Story and photos by Annie Fitzsimmons – Virtuoso
An interview with Luke Bailes,
Singita Owner and CEO
Interviewed by Annie Fitzsimmons
Travel can be a powerful catalyst to educate and protect natural and cultural heritage for future generations – which is part of the reason why The United Nations has declared 2017 the Year of Sustainable Tourism. As part of a year-long series, we’re interviewing experts and trendsetters in sustainable tourism. For this installment, we talk with Singita owner and CEO Luke Bailes. Renowned for its sustainable conservation, environmentally conscious operations, and community support, Singitaoperates 12 lodges and camps in three African countries. Talk about thought leadership: Bailes even has a 100-year plan for the company.
“Singita’s 100-year vision is to protect and preserve large areas of pristine wilderness for future generations,” he says. “With the continent’s precious wilderness areas and most vulnerable species under severe threat, Singita’s total dedication to conservation is important now, more than ever.”
What is the smartest trend in luxury safari travel right now?
We are seeing wealthy people – who focused on other things before – now understanding the challenges that a lack of conservation is posing. There is a heightened awareness of the plight of wilderness and wildlife in Africa. But now, high-net worth individuals are committing large personal resources to be part of the solution and solve these challenges – not just financially, but to raise awareness on a broader level.
Before, travelers wanted to be disconnected from the wild and not too close to nature. But now, they want to feel connected to the earth. They are more aware of threats to the environment, and they want the most authentic experiences. That’s why Singita’s Mara River Tented Camp and Explore are popular: off-the-grid and close to nature.
What are you most nervous about when it comes to tourism in Africa?
Population growth – because of it, pristine wilderness areas are diminishing. Also, the mass slaughter of some animal species such as rhino and elephant.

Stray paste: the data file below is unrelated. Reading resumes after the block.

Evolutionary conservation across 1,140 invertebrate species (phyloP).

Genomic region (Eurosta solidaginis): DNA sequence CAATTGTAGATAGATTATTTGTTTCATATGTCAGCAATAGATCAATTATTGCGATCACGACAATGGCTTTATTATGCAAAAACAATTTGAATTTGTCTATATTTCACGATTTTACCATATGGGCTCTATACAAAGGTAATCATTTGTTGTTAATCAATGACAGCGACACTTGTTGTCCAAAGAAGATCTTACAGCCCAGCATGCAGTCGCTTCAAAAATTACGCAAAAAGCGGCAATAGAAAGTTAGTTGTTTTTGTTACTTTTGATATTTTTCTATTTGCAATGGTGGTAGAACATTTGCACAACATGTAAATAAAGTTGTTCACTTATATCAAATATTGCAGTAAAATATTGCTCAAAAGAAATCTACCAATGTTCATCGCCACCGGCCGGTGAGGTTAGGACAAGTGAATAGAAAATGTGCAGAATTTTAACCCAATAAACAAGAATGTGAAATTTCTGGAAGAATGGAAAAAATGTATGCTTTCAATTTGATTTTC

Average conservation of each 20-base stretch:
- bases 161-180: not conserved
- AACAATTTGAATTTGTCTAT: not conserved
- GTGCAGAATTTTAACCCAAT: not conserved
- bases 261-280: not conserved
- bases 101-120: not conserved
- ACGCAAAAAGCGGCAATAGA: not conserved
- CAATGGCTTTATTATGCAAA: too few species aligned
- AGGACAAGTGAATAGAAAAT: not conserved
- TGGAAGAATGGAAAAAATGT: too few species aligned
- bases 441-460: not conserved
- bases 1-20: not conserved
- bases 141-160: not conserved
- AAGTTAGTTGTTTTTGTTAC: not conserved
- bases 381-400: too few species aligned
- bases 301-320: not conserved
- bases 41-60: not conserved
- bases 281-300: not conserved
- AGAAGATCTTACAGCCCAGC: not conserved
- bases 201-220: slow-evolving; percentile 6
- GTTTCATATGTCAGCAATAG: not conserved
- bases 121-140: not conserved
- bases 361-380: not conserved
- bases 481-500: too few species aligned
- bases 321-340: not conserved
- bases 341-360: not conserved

How do you believe Africa’s exploding population will affect tourism and the continent as a whole?
The world’s resources are under increasing pressure – degradation of habitat which has a negative impact on many species – as populations increase. The situation in Africa is dire due to this population pressure and is placing wildlife and land at risk. We have recognized the need to elevate our conservation message – it is more relevant now than ever before. Tourism plays an important role in creating awareness.
What destination in Africa is on your radar?
Definitely the circuit between the gorillas in Rwanda and the Serengeti and the ability to experience that in one trip.
Singita’s conservation efforts are vast and admirable – including projects and commitments in Kruger, Sabi Sand, the Serengeti, and Pamushana. What are the three most effective things Singita does to ensure the future of the African landscape?
- Manage and protect the ecosystems and wildlife under our care – it is what travelers come to see.
- Minimize the impact of our tourism on the ecosystems where we operate.
- Provide economic opportunities and support to the communities around our reserves so that they benefit from, and support, the wildlife-based, land-use that we promote.
You have 12 properties across South Africa, Zimbabwe, and Tanzania. What attracts you to each region?
We have 12 unique lodges that offer something for everyone, across five different ecosystems in Africa. The wide open plains of the Serengeti allow for beautiful viewing of large herds of game, while the lush bushveld of the Sabi Sand and Kruger National Park create adventure around every corner with surprise viewings of elephants and cats. One of the most dramatic settings is Singita Pamushana: the majestic baobabs, mopane forests and sandstone outcrops take my breath away every time.